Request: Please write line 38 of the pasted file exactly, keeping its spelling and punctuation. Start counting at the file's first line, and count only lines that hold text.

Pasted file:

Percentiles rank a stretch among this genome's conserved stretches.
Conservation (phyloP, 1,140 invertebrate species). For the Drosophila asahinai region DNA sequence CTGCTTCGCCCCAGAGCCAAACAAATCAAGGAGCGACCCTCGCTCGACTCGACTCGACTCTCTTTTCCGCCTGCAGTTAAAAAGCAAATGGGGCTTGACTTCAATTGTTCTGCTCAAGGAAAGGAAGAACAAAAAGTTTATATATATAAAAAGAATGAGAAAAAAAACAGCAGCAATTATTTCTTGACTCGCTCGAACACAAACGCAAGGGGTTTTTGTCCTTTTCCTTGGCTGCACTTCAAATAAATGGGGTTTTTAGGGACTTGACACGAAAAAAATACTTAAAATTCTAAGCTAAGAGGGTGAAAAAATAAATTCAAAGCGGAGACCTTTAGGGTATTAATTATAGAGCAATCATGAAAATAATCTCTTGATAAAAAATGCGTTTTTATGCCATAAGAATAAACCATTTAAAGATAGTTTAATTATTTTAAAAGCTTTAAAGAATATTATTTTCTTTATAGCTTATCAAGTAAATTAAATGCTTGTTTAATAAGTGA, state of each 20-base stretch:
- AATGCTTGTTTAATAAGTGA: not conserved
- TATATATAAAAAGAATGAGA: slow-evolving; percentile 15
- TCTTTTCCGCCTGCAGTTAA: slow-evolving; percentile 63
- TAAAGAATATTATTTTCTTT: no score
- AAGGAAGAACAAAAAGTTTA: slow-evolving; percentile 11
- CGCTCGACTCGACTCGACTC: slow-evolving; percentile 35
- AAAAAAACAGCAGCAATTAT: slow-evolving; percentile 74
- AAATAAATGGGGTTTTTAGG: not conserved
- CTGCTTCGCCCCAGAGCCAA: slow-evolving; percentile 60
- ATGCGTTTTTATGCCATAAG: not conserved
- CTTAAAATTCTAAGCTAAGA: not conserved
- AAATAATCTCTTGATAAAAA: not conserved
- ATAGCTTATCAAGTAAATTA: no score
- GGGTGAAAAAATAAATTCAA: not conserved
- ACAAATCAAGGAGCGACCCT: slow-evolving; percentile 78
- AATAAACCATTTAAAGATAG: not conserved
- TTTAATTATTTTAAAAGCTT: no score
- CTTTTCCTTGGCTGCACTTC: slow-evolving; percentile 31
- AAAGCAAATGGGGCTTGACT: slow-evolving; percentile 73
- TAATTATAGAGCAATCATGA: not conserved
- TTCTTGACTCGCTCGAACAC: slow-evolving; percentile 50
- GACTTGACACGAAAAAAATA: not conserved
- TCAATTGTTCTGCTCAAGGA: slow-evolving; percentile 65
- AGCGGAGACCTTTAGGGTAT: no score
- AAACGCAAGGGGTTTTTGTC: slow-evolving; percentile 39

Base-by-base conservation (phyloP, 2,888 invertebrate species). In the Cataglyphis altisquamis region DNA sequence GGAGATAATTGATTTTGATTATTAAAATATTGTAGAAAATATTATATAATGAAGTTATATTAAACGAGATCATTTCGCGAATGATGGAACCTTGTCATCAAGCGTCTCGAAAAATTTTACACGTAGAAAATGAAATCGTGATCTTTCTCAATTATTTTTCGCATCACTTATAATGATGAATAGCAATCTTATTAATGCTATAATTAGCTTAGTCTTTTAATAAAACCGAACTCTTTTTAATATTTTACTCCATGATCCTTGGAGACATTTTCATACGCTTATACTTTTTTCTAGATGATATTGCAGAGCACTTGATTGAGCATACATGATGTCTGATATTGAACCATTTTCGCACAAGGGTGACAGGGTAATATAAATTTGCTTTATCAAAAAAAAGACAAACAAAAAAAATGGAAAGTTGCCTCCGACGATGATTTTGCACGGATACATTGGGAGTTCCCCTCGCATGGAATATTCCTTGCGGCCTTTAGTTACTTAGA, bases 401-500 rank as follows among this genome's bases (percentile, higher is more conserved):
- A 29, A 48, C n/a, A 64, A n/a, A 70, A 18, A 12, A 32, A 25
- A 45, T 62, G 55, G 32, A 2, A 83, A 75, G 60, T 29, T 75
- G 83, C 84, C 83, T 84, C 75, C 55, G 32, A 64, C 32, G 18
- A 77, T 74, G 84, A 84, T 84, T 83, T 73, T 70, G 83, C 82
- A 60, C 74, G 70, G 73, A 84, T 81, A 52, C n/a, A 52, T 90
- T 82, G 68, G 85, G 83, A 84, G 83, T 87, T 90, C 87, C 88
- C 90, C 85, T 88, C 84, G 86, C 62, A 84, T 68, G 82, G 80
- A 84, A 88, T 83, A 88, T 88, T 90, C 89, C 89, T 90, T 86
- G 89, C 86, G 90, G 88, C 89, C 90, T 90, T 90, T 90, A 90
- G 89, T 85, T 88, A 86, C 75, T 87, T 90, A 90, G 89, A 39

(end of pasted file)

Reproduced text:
- G 89, T 85, T 88, A 86, C 75, T 87, T 90, A 90, G 89, A 39